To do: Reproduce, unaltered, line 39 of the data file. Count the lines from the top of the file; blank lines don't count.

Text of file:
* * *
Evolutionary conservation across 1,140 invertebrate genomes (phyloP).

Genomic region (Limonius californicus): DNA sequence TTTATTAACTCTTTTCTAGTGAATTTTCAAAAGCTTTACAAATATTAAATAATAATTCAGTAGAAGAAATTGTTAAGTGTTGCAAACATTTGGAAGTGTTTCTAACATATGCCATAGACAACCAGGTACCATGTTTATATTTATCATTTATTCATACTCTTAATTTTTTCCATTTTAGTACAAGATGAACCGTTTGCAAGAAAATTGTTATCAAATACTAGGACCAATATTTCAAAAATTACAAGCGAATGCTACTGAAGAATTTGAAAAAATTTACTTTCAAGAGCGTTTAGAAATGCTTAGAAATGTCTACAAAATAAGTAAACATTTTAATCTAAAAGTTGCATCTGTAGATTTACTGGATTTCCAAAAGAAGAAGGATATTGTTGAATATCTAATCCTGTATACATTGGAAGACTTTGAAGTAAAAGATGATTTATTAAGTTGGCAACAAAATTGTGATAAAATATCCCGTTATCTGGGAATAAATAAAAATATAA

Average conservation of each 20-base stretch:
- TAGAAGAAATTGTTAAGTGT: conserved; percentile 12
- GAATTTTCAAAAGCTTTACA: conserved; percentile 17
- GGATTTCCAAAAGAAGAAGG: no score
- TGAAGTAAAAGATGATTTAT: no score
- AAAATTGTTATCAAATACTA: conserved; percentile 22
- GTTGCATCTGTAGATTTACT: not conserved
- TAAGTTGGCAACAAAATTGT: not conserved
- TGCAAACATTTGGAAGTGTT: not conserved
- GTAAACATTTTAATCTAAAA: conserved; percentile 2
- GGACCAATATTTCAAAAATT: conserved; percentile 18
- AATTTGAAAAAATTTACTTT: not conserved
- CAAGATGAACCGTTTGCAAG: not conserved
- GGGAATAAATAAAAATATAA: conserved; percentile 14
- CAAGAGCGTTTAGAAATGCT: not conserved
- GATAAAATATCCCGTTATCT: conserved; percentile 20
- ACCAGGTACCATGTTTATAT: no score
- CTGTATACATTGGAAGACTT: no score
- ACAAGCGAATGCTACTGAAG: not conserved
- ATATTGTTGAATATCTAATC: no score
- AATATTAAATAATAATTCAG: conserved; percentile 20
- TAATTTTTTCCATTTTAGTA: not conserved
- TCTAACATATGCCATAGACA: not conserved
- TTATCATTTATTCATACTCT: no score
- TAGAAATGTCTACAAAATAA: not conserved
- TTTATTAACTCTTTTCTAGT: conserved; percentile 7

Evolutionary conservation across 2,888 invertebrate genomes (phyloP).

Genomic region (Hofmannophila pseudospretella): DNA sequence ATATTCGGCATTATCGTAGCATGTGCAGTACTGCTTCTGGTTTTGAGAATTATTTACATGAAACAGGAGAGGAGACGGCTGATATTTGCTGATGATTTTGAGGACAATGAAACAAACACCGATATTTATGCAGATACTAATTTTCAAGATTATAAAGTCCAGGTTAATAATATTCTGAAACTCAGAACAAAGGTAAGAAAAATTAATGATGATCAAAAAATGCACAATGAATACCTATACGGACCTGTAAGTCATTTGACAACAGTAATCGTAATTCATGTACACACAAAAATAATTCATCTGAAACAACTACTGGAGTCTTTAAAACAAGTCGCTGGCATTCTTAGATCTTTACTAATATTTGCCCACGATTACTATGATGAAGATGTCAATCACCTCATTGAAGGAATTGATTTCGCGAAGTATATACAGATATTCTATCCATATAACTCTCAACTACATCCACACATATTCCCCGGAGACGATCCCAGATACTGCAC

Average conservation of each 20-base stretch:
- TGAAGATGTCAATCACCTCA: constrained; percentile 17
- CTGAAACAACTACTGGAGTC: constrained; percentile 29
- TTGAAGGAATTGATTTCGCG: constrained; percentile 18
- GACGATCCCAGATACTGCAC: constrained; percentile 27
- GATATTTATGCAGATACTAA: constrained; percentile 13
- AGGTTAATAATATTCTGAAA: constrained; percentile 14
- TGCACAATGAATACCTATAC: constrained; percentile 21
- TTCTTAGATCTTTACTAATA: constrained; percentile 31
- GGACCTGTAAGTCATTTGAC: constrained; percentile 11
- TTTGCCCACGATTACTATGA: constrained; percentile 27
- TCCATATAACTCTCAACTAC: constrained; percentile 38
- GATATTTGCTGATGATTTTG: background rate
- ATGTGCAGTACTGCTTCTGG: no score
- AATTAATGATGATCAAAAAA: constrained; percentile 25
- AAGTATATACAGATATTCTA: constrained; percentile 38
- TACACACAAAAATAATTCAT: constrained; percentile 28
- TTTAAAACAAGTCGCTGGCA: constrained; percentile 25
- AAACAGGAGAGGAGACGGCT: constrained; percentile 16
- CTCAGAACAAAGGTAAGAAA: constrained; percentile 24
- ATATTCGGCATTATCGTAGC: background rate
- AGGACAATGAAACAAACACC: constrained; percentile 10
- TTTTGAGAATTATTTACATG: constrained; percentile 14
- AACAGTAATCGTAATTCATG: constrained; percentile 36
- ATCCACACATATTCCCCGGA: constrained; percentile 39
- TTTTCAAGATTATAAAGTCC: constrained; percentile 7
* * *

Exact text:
- TTCTTAGATCTTTACTAATA: constrained; percentile 31